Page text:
*This book was provided to the reviewer by the author in exchange for an honest review at SeductiveMusings.blogspot.com
At first glance, “Hidden Paradise” appears to be a standard literary device where disparate personalities are brought together at a semi-isolated location where they exist in a time-limited protected bubble to interact in various combinations which may result in love and other complications. (Think “Grand Hotel” or more recently, “The Love Boat.”) As the title hints, however, there is more here than what appears on the surface.
The location where all our characters are gathered is “Paradise Hall, where anything can happen,” according to the brochure produced by its proprietors. Although several secondary characters weave in and out of the story, our attention is paid most to Lou and Mac, who are both subconsciously searching for something more in their lives, not realizing that what they seek could be found in each other.
Lou doesn’t really want to be at Paradise Hall, but the scholar in her can’t resist the lure of a place where Jane herself may have once been a guest. After all, there may be something yet to be discovered on its grounds that can help Louise finally finish the dissertation she hasn’t been able to complete since the sudden death of her husband. And the change of scenery, complete with a full immersion in the Austen experience orchestrated by her two dear friends, might just help her move on from mourning and be open to a new relationship.
Mac doesn’t really want to be at Paradise Hall either, but he’s agreed to write an article on Paradise Hall for publication in advance of its grand opening. He’s dallied about with women and relationships his whole life, almost never turning down a chance at intimate female companionship. This carelessness has resulted in Mac being emotionally alone, despite the constant flow of women in and out of his life. Until he meets Lou, he’s never wanted to be better, to do more to deserve a real emotional connection with a woman.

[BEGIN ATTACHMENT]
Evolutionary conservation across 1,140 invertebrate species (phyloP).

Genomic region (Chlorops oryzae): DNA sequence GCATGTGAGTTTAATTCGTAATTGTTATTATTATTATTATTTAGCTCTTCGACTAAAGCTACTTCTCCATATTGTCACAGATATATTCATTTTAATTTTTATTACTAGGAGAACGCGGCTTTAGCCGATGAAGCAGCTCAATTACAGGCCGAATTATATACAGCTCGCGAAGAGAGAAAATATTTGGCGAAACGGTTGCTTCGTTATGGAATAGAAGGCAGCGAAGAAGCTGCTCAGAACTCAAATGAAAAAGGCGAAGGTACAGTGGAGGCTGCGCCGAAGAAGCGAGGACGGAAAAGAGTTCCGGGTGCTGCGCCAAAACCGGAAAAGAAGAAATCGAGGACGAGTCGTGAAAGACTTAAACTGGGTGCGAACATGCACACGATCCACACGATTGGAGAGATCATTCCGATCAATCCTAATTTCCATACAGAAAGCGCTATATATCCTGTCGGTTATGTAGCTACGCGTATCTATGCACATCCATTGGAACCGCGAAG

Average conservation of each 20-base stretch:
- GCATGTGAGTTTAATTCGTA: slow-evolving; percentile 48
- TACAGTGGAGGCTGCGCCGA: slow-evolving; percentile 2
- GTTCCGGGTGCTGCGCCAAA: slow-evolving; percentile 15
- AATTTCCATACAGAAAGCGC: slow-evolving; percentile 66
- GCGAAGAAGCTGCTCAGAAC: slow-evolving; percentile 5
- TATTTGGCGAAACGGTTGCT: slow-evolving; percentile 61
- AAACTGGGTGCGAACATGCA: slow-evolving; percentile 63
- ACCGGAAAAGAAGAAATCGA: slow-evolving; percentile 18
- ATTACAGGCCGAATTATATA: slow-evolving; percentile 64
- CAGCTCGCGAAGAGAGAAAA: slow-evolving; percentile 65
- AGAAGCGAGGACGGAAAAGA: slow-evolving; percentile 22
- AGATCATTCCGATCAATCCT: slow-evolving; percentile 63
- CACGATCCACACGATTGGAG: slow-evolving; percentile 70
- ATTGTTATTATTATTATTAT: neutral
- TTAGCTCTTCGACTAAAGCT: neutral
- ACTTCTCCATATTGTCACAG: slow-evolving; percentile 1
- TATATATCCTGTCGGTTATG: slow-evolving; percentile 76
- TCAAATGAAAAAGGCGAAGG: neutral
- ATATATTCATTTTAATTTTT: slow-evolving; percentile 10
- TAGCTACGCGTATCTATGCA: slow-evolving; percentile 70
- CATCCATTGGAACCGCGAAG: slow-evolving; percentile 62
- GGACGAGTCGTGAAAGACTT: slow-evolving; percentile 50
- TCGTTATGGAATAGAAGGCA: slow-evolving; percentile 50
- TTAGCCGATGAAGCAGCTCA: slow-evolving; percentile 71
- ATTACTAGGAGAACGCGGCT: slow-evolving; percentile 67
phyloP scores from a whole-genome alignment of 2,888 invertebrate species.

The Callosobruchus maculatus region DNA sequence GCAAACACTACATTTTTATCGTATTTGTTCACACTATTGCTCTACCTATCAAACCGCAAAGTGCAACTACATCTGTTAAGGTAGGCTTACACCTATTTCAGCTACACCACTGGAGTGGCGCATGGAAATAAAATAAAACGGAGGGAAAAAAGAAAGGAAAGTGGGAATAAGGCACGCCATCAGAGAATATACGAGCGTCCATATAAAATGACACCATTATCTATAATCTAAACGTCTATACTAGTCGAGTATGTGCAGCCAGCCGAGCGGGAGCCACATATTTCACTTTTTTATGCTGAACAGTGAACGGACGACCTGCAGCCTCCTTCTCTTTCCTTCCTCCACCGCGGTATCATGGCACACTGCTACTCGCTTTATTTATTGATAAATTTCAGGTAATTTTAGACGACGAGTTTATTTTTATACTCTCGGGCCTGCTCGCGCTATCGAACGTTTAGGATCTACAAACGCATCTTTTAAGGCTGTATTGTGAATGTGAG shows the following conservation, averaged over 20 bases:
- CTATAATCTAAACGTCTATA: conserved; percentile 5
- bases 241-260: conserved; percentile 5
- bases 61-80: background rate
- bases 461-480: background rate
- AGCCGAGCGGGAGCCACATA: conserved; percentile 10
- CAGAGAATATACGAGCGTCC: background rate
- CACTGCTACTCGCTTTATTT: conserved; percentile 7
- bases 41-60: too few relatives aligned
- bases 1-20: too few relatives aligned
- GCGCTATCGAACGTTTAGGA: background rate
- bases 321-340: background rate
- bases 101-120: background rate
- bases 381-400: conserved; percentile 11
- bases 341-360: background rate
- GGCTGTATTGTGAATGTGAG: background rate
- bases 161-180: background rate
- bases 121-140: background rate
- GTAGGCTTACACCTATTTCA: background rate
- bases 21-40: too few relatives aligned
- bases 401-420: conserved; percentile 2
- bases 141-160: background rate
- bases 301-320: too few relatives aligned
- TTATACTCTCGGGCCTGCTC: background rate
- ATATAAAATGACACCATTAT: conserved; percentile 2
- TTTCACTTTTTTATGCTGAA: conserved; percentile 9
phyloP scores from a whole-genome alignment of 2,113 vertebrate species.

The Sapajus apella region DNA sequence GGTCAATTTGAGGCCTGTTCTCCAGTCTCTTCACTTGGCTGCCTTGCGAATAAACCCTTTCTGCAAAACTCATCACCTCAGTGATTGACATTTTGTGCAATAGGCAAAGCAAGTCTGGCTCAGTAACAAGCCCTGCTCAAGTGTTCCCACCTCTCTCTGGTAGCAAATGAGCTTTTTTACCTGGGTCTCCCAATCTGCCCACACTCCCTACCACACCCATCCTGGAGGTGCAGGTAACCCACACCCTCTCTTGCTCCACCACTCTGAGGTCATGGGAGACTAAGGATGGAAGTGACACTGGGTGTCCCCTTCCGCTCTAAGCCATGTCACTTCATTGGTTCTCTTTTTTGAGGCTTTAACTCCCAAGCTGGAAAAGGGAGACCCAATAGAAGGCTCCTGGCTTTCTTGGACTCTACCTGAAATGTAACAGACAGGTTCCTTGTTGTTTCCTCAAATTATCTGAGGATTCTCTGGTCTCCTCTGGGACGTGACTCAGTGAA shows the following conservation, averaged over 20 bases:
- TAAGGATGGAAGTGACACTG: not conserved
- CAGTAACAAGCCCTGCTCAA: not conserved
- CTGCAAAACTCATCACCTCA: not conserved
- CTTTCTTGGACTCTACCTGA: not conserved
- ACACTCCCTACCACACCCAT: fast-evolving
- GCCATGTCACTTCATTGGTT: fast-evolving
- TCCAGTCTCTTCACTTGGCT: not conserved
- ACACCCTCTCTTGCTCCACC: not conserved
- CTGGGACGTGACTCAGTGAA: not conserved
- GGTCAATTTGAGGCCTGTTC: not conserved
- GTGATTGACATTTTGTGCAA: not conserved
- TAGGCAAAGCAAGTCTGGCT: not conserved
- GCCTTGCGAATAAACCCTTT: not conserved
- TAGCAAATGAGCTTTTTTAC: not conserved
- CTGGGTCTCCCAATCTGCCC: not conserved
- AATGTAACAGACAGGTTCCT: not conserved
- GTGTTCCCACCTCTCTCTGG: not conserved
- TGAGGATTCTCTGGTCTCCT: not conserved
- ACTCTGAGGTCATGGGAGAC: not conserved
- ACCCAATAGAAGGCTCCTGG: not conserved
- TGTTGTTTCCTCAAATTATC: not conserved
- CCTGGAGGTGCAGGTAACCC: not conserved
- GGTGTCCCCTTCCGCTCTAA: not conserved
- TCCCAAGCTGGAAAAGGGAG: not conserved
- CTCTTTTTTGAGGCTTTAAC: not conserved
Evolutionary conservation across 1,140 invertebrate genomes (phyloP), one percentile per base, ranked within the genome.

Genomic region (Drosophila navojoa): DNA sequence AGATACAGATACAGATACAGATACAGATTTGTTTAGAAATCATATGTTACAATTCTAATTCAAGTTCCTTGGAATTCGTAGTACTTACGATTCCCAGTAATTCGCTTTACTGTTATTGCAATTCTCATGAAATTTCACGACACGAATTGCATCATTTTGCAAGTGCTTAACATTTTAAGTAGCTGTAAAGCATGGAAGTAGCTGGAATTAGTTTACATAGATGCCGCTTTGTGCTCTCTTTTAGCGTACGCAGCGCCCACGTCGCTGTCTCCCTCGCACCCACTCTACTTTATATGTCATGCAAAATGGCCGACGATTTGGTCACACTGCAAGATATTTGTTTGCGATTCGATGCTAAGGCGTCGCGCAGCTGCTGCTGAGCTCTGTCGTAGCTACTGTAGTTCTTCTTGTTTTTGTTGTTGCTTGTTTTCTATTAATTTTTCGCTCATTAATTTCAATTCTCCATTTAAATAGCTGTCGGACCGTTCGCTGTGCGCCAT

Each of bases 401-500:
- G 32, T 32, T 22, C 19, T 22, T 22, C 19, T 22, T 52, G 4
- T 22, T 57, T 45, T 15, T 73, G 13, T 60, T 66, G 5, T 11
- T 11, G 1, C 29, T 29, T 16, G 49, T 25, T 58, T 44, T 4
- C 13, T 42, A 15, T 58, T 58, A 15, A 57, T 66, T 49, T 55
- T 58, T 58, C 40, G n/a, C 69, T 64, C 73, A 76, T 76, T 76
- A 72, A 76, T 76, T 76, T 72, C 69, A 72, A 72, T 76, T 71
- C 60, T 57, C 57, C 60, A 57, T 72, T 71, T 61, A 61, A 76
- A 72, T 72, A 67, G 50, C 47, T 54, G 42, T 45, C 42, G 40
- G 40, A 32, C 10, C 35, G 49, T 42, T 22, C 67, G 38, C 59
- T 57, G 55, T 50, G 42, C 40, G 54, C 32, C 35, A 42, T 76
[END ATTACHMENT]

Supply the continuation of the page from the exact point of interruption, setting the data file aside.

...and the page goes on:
Mac and Lou are immediately attracted to each other, in spite of (or perhaps because of) the fact that their first meeting involved her looking in from a doorway while he was enjoying rather vigorous sex with someone else. But there’s no guarantee that this attraction can become something more, let alone survive all the surface conflicts and unspoken expectations that each of them brings to Paradise Hall.
This was my first Janet Mullany book, and if “Hidden Paradise” is any indication, it will not be my last. Normally, I tend to consume books quickly, especially romance novels where I am assured of an HFN/HEA. But I loved this book so much that I wanted to savor every minute reading it. “Hidden Paradise” did such a good job of bringing these characters and this world to life for me that I wanted to stretch out the experience of reading it for the very first time. The author’s knowledge of Austen and the Regency period are an invaluable part of sharing the Paradise Hall experience without becoming a distraction and the well-drawn supporting characters only enhance the love story between Lou and Mac at its center. For once, I had no idea what would happen at the end, and I was okay with that. The journey was the gift, and the ending was perfect.